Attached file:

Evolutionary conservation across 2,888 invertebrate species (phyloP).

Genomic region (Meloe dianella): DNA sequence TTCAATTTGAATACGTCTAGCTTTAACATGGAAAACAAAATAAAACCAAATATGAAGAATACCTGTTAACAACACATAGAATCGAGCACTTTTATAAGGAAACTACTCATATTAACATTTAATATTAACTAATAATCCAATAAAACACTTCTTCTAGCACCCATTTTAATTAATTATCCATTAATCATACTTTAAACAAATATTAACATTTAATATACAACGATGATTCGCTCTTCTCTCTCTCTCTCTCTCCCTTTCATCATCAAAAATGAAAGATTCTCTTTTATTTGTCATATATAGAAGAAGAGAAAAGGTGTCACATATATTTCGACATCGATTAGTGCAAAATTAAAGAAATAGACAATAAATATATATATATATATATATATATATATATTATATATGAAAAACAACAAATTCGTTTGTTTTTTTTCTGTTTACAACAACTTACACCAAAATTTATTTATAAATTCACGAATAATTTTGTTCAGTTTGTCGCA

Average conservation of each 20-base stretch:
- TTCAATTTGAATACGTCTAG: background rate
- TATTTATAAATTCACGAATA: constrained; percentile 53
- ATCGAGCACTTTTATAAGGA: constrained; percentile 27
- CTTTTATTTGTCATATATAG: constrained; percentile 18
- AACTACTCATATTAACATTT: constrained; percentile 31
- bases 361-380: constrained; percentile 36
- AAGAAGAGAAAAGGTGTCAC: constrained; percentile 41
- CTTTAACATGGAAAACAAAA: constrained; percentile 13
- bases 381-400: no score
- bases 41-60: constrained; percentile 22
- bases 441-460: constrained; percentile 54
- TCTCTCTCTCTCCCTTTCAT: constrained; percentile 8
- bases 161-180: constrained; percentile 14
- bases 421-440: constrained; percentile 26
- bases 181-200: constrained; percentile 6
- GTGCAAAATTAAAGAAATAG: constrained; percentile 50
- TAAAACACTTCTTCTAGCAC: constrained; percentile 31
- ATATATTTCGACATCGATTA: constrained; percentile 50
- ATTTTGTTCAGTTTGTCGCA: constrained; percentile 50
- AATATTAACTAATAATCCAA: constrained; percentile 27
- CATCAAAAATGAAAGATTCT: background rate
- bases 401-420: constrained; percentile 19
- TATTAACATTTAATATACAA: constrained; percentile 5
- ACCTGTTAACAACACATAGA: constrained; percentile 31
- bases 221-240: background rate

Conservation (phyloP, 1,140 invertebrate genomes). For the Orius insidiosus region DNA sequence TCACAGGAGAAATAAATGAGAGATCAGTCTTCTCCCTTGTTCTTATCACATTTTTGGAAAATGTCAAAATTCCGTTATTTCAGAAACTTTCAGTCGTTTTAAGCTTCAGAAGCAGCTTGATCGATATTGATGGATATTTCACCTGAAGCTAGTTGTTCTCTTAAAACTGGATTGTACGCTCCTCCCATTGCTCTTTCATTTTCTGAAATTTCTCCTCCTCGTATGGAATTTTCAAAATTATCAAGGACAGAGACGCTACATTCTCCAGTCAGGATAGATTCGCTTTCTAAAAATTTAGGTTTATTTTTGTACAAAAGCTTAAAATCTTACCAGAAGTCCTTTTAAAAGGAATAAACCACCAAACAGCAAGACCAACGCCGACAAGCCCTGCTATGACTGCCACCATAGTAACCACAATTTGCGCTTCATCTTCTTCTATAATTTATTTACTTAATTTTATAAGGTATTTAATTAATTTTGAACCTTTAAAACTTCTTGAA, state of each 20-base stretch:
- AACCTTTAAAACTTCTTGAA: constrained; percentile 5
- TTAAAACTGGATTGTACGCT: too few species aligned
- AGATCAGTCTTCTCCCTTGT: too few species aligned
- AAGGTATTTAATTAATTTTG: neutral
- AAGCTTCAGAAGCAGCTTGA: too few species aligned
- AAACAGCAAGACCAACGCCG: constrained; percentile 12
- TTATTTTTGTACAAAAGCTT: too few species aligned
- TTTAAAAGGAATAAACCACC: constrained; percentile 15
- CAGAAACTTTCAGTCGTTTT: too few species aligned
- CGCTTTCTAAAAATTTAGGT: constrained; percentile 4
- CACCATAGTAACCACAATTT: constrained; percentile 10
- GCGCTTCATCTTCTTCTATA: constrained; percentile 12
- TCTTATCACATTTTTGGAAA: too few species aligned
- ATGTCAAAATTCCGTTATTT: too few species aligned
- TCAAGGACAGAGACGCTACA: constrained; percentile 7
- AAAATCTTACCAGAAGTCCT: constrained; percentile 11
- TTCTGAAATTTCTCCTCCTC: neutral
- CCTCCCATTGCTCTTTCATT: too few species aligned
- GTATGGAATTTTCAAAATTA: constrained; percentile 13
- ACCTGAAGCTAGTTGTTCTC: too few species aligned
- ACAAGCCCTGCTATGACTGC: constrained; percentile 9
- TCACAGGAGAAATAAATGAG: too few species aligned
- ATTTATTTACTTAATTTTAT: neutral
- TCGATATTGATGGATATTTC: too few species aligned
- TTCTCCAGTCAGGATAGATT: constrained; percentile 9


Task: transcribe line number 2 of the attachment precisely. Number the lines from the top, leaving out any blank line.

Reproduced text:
Genomic region (Meloe dianella): DNA sequence TTCAATTTGAATACGTCTAGCTTTAACATGGAAAACAAAATAAAACCAAATATGAAGAATACCTGTTAACAACACATAGAATCGAGCACTTTTATAAGGAAACTACTCATATTAACATTTAATATTAACTAATAATCCAATAAAACACTTCTTCTAGCACCCATTTTAATTAATTATCCATTAATCATACTTTAAACAAATATTAACATTTAATATACAACGATGATTCGCTCTTCTCTCTCTCTCTCTCTCCCTTTCATCATCAAAAATGAAAGATTCTCTTTTATTTGTCATATATAGAAGAAGAGAAAAGGTGTCACATATATTTCGACATCGATTAGTGCAAAATTAAAGAAATAGACAATAAATATATATATATATATATATATATATATATTATATATGAAAAACAACAAATTCGTTTGTTTTTTTTCTGTTTACAACAACTTACACCAAAATTTATTTATAAATTCACGAATAATTTTGTTCAGTTTGTCGCA